Just when you thought they'd NEVER release a Little Shop of Horrors cast CD with the FINAL VERSIONS of all the songs, here comes the 2003 cast album. This show has appeared on Broadway, and after much deliberation I bought this with a theatre-loving companion. I devoured this CD like Audrey II wolfing down a sumo wrestler! I can tell that this cast is having lots of fun doing this musical (and why not?). Hunter Foster is perfect as Seymour...nice mix of Haze, Moranis, a dash of Wilkof but still definitively Foster. Kerry Butler makes Audrey more realistic and less of the ditz that Ellen Greene made her out to be. While Ellen is going to be synonymous with Audrey for generations, Ms. Butler definitely pumped some fresh blood into the role. Rob Bartlett...what can I say. From the WWE and Don Imus to this. He knocks 'em out the box with his rendition of "Mushnik and Son", and his performance of Gravis Mushnik can only be rivalled by that of Mel Welles, who created the role in 1960. The doo-wop girls...terrific as always, I have yet to see an awful Crystal, Ronnette & Chiffon anywhere. Douglas Sills, usually called upon as a lead by Frank Wildhorn for his more serious shows, proves he can be funny as Orin Scrivello, DDS (and he is QUITE the ham on "Dentist!") and several other characters. Then there's Michael-Leon Woolley. THIS has to be one of the smoothest-sounding plants I've EVER heard. Where most Audrey II voices sound like a cross between James Brown and James Hetfield, THIS one sounds like Isaac Hayes! I can tell he's enjoying this part immensely. Plus he has a voice that would seduce ANYONE into chopping up a dentist so the plant could have a midnight snack. But, wait, there's more! Much like the reissues of cast albums past (London cast of "Fiddler...", original Bway cast of "Cabaret"), there are demos of songs that were cut as sung by Howard Ashman and Alan Menken. Of these,the best treat is hearing "Bad" as sung by the first Audrey II voice, the late Ron Taylor. This was the song that would eventually become "Mean Green Mother From Outer Space" and earn Ashman & Menken one of many Oscar nominations. I said it about the 1982 cast and I'll say it about this one. Like Audrey II says...GO GET IT!
7 internautes sur 8 ont trouvé ce commentaire utile
A good review from a harsh critic29 octobre 2003
- Publié sur Amazon.com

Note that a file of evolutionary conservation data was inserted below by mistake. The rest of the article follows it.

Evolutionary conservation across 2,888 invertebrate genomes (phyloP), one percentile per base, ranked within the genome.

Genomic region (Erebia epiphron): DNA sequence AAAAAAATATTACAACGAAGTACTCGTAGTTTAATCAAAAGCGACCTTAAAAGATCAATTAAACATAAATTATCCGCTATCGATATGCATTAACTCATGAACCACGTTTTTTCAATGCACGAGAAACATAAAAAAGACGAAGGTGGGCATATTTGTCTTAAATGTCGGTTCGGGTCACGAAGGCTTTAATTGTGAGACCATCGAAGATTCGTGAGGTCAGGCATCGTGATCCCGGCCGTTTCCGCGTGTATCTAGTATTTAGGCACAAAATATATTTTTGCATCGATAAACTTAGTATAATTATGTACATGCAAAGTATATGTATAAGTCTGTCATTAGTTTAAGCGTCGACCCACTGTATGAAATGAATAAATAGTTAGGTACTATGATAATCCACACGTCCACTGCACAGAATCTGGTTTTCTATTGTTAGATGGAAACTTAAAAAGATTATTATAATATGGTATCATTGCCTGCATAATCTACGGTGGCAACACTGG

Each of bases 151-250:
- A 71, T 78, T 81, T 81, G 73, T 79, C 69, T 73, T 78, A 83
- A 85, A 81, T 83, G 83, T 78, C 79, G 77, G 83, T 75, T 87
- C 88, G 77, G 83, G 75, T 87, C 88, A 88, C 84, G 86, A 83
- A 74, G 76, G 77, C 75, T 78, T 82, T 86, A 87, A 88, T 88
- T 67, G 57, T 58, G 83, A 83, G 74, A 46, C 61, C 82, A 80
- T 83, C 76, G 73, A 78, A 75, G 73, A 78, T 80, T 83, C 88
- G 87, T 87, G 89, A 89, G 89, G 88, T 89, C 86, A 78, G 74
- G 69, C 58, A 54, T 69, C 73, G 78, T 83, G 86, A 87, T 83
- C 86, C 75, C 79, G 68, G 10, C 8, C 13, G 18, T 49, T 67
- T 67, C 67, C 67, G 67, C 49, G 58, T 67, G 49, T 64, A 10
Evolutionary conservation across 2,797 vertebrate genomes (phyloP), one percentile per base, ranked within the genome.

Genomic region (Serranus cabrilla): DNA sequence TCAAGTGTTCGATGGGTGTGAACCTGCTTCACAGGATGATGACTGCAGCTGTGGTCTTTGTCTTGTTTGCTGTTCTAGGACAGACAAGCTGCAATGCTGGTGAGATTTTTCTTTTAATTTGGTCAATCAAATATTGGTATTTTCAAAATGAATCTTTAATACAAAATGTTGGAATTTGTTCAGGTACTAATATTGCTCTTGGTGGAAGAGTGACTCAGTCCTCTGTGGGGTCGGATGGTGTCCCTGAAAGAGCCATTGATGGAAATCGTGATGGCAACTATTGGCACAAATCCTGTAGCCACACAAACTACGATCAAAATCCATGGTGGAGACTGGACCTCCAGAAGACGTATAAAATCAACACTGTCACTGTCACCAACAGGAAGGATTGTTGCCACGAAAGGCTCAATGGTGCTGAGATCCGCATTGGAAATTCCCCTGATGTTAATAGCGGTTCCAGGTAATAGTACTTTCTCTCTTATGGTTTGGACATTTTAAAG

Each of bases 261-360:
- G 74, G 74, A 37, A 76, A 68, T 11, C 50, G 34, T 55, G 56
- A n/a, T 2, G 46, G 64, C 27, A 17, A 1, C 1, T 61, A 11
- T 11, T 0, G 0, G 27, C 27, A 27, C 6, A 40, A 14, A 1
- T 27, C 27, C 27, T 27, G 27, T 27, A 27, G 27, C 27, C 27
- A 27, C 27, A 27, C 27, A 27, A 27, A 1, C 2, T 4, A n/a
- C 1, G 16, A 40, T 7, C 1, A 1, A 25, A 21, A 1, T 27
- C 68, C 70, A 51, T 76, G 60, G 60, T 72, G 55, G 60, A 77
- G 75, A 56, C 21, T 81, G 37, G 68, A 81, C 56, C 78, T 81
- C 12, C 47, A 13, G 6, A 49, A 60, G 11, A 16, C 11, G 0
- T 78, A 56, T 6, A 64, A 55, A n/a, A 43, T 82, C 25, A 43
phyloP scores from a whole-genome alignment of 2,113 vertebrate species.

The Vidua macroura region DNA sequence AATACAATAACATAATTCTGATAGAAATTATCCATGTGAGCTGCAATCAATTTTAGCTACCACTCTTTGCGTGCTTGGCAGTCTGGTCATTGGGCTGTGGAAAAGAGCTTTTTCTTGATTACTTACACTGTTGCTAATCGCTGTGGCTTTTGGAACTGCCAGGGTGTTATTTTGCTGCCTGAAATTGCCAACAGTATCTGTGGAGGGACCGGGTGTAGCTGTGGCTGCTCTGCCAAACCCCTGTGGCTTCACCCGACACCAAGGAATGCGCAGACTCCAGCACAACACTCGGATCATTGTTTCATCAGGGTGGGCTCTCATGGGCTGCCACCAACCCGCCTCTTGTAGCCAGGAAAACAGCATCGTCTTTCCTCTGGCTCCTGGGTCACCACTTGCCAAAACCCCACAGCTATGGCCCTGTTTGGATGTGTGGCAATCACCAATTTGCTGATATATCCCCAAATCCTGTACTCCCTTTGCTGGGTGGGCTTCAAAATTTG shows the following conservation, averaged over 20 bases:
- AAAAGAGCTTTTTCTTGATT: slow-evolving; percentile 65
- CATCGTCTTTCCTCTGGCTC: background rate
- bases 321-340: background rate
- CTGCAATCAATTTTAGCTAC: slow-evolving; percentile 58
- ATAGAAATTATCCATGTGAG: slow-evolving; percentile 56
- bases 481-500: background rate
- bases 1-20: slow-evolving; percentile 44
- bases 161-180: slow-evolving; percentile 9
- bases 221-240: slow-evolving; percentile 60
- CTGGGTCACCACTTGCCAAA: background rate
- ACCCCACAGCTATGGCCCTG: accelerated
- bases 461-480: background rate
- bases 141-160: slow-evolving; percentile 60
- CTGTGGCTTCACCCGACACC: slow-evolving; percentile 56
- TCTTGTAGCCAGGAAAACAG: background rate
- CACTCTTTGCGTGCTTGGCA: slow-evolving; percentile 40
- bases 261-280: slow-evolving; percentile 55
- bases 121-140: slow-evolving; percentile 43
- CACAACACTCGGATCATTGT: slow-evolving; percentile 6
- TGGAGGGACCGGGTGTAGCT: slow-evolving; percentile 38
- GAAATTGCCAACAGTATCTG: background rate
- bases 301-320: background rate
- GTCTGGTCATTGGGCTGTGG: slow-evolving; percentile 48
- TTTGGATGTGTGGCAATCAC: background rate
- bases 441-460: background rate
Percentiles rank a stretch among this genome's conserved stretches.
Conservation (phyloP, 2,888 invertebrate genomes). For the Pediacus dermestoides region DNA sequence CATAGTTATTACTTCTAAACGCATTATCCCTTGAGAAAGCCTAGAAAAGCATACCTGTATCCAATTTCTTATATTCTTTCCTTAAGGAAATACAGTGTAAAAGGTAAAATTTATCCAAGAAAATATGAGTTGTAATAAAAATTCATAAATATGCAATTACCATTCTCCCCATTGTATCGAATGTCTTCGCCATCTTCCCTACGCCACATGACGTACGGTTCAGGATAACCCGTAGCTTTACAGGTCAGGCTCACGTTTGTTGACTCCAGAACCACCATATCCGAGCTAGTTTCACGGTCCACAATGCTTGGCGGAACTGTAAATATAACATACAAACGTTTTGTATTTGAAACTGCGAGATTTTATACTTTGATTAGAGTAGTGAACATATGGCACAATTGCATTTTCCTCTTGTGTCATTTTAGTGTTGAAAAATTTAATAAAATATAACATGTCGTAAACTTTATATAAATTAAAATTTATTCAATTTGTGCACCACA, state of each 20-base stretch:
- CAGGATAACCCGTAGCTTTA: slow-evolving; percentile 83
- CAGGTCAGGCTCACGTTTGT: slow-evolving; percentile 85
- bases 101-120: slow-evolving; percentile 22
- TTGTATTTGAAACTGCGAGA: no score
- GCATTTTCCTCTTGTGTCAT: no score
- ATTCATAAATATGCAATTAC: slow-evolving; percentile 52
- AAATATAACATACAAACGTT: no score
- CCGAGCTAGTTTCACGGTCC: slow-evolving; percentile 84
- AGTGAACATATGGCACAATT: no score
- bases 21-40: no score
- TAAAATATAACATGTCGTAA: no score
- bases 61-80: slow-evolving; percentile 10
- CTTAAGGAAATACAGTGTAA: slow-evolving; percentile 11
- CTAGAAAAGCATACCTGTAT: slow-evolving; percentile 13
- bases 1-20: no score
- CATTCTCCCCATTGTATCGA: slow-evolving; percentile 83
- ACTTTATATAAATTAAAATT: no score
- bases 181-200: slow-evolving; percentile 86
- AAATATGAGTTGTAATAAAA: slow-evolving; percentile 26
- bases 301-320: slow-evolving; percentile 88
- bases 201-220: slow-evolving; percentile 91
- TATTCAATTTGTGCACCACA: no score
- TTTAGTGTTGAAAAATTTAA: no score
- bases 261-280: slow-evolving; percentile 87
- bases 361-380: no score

Whenever I see that one of my all time favorite pieces of theatre is being revived and released on CD, I am always optimistic that any changes that have been made will make the piece sharper, more focused, and allow the artists to re-create their roles with fresh interpretations. Happily, this is the case with much of the new recording of Little Shop of Horrors. First, what hasn't changed; not much has been added to the score itself. A few bits which were in the Original Broadway Production but not on it's CD have been added. ("Call Back in the Morning" as well as an expanded "Mushnik and Son".) The bridge to the title song (used in the film) has been added to this Broadway score, which I like. Most of the organ has been replaced with brass, which I am not sure if I like, but it adds a bit of pop to things. The portrayal of Seymour varies little from that which is heard on the Original Broadway Cast Recording. Hunter Foster does, as the New York reviews said, have a very nice voice indeed, and his characterization is nice... it's just the same. For the new things: Kerry Butler gives a surprisingly good performance as Audrey here. Much more grounded in reality than Ellen Greene, while still maintaining that SCI-FI fairy tale feel. She makes Audrey more of a real person rather than just capitalizing on a unique character voice... and what a voice!! A remarkable mix of sweetness and power that make her tracks a joy. I like the Doo-Wop girls a lot here, and I think they were sleighed by their recording technicians. The opening recording sounds very sparse and flat compared to the previous recording, but it is definitely not their voices. I think the recording is to blame, as well as a bit of monkeying around with the arrangement of the harmonies. A bit of work could have made them sound as full as I am sure they do in real life. The rest of their songs, including "Ya Never Know" and "The Meek Shall Inherit" are done well, and are very cool. Mushnik and the Dentist give excellent performances here as well. Mushnik's voice is strong and clear without that false "Mushnik" character voice that is so commonly heard in the role. Orin (the Dentist) is very good here too, meeting the challenge of doing the role justice without imitating Steve Martin. The demo tracks here are a great treasure to find, including Alan Menkin performing "A Little Dental Music", a song Seymour sings with the "Muzak" playing in the dentist's waiting room. Such a beautiful melody. There are parts of this recording that I wish had more "kick". Sharper percussion, maybe, or just slightly more focused timing. Overall, there are tracks here that are not as good as the versions on other recordings, but, and this is my big but, there are tracks that are better, and will stand (for a while anyway)as definitive. Well done.